Rep. Liz Cheney (R-WY) co-sponsored an amendment to the National Defense Authorization Act (NDAA) with Rep. Jason Crow (D-CO) to place conditions on President Donald Trump related to a proposed troop withdrawal from Afghanistan.
In February, the United States signed an agreement with the Taliban towards ending conflict in Afghanistan and returning American troops to the homeland.
The joint Cheney-Crow legislation restricts the use of funds to reduce the number of U.S. troops in Afghanistan below 8,000 if certain conditions are unmet. The amendment requires Defense Department “certification” of the following:
… that the intended withdrawal of the United States Armed Forces in Afghanistan—(A) will not compromise or otherwise negatively affect the ongoing United States counterterrorism mission against the Islamic State, al Qaeda, and associated forces; (B) will not unduly increase the risk to United States personnel in Afghanistan; (C) will not increase the risk for the expansion of existing or formation of new terrorist safe havens inside Afghanistan; will be undertaken with the consultation and coordination of allies supporting the United States and North Atlantic Treaty Organization-led missions; and (E) is in the best interest of United States national security and in furtherance of United States policy toward Afghanistan for achieving an enduring diplomatic solution.
Today, the House Armed Services Committee begins marking up the National Defense Authorization Act. There is nothing more important than the security of our nation, and I'm hopeful that over the next two days we can work to provide the resources our troops need to keep us safe. pic.twitter.com/TKFMNnIYDi
— Rep. Liz Cheney (@RepLizCheney) July 2, 2020
Cheney issued the following statement regarding the APTA:
The al Qaeda-allied Taliban continues to wage deadly attacks across Afghanistan, al Qaeda leaders continue to find safe haven there from which to plot attacks, and the Islamic State continues to conduct active operations there. America’s troop presence in Afghanistan is critical to ensuring the safety of the American people at home—but the U.S.-Taliban deal allows for premature troop withdrawal that is not conditions-based. This legislation will help ensure that Congress and the American people are fully informed about America’s withdrawal from Afghanistan and the impact it is having and will have on our security.
The Intercept wrote of Trump’s stated intentions to withdraw military forces from Afghanistan and reports of the president’s requests of the Pentagon towards this end:
President Trump throughout the year has insisted that the Pentagon present plans for withdrawing all troops from Afghanistan prior to the end of 2020. Last week, reports indicated that “the Trump administration is close to finalizing a decision to withdraw more than 4,000 troops from Afghanistan by the fall.” Trump’s plan “would reduce the number of troops from 8,600 to 4,500 and would be the lowest number since the very earliest days of the war in Afghanistan, which began in 2001.” In February, Trump announced an agreement with the Taliban to end the war completely.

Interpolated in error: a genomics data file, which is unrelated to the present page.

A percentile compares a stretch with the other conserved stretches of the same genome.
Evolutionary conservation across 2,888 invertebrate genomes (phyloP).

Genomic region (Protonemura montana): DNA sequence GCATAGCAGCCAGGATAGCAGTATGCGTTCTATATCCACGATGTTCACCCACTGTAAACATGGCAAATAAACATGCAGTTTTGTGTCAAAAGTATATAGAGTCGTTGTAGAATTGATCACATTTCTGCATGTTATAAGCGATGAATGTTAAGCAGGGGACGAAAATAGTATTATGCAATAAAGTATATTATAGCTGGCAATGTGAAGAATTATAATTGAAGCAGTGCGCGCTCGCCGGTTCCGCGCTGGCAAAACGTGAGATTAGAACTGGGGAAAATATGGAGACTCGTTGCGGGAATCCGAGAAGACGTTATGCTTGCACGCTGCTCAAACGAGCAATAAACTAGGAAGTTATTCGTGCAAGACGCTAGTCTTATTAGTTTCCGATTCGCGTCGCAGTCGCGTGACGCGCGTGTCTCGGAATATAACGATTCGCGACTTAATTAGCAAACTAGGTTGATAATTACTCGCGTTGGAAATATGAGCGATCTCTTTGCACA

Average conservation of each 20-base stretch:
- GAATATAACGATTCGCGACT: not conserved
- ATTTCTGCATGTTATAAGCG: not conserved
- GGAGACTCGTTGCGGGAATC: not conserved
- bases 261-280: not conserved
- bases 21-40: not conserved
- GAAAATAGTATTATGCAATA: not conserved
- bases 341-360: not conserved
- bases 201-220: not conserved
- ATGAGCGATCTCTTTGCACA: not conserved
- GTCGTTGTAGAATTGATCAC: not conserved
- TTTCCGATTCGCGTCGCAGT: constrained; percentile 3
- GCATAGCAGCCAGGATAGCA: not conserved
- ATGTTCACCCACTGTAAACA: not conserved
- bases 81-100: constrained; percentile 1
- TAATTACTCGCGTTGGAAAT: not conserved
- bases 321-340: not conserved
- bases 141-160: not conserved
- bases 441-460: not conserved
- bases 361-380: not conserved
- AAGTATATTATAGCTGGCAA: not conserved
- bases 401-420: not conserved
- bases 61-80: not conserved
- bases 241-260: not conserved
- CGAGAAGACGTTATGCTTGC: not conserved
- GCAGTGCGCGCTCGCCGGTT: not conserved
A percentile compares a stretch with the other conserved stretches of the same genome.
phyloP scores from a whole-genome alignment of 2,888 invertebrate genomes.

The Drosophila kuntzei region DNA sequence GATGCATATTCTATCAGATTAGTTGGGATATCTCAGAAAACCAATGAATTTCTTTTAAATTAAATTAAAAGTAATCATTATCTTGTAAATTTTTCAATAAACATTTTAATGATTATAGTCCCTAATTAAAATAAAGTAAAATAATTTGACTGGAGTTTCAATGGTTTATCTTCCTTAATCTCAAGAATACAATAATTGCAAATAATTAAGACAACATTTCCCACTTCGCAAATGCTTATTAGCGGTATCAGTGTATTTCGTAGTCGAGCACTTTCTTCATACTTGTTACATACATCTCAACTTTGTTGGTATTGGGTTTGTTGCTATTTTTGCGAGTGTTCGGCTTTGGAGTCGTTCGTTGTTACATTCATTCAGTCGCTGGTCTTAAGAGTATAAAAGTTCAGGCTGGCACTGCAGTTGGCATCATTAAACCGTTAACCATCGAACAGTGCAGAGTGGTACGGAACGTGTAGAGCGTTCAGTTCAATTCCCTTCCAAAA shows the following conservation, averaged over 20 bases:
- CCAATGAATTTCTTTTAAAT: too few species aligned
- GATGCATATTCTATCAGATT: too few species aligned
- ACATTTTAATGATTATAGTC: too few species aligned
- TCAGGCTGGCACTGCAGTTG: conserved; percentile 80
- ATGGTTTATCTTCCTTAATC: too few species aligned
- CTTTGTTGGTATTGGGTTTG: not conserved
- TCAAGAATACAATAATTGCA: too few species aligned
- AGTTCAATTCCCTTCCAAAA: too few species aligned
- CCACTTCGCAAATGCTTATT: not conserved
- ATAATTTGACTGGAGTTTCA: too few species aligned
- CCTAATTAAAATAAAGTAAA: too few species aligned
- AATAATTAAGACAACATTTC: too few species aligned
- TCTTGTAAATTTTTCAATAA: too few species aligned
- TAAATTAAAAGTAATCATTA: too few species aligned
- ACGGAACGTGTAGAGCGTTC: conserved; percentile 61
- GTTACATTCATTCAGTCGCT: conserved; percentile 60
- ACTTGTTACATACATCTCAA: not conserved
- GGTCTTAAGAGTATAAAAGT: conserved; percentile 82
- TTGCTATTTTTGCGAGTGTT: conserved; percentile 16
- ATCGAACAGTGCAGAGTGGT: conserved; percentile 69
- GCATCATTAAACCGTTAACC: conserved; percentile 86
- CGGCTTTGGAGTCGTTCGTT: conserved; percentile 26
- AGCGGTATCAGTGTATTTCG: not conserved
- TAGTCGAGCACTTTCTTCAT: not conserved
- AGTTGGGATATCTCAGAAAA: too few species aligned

In her rationale for the APTA, Cheney indirectly referred to a New York Times report — which was denied by the Defense Department — alleging the offering of bounties by Russian operatives to the Taliban for the killing of American soldiers. She said:
After today’s briefing with senior White House officials, we remain concerned about Russian activity in Afghanistan, including reports that they have targeted U.S. forces. It has been clear for some time that Russia does not wish us well in Afghanistan. We believe it is important to vigorously pursue any information related to Russia or any other country targeting our forces. Congress has no more important obligation than providing for the security of our nation and ensuring our forces have the resources they need. We anticipate further briefings on this issue in the coming days.
America’s adversaries should never question the will of the United States government or the American people to defend our interests, to protect the security of our nation, to protect our Armed Forces, and to respond when attacked or threatened. pic.twitter.com/czl22H8hrd
— Rep. Liz Cheney (@RepLizCheney) June 30, 2020
Some Democrats and Republicans opposed the measure, including Reps. Matt Gaetz (R-FL) and Ro Khanna (D-CA).
I’m your Huckleberry.
It is past time to end the war in Afghanistan. https://t.co/cGTUtXok7x
— Matt Gaetz (@mattgaetz) July 1, 2020
The senate is about to vote on my bill to end the Afghan War and pass bonuses for those who served. I’ll be speaking soon. The vote will be at 5:30. Watch here: https://t.co/9GEF7frVHp A lot of folks say it’s long past time to end this war, now is their chance to vote that way.
— Senator Rand Paul (@RandPaul) July 1, 2020
— Rep. Barbara Lee (@RepBarbaraLee) July 2, 2020
Rep. Jackie Speier (D-CA) characterized Trump’s desire to reduce America’s military presence in Afghanistan as evidence of the president being beholden to Russian President Vladimir Putin.
POTUS’ interest in pulling out of Afghanistan so precipitously now makes sense. He’s taking orders from Putin. Putin wants to have a lock on the Middle East. Needs US out of there.
— Jackie Speier (@RepSpeier) July 2, 2020
Rep. Lindsey Graham encouraged Trump to defer to assessments from intelligence agencies in determinations regarding military withdrawal from Afghanistan.
We have reduced our presence in Afghanistan by over 90% and it is imperative that we maintain our counterterrorism force as an insurance policy against another 9/11attack.
— Lindsey Graham (@LindseyGrahamSC) July 1, 2020
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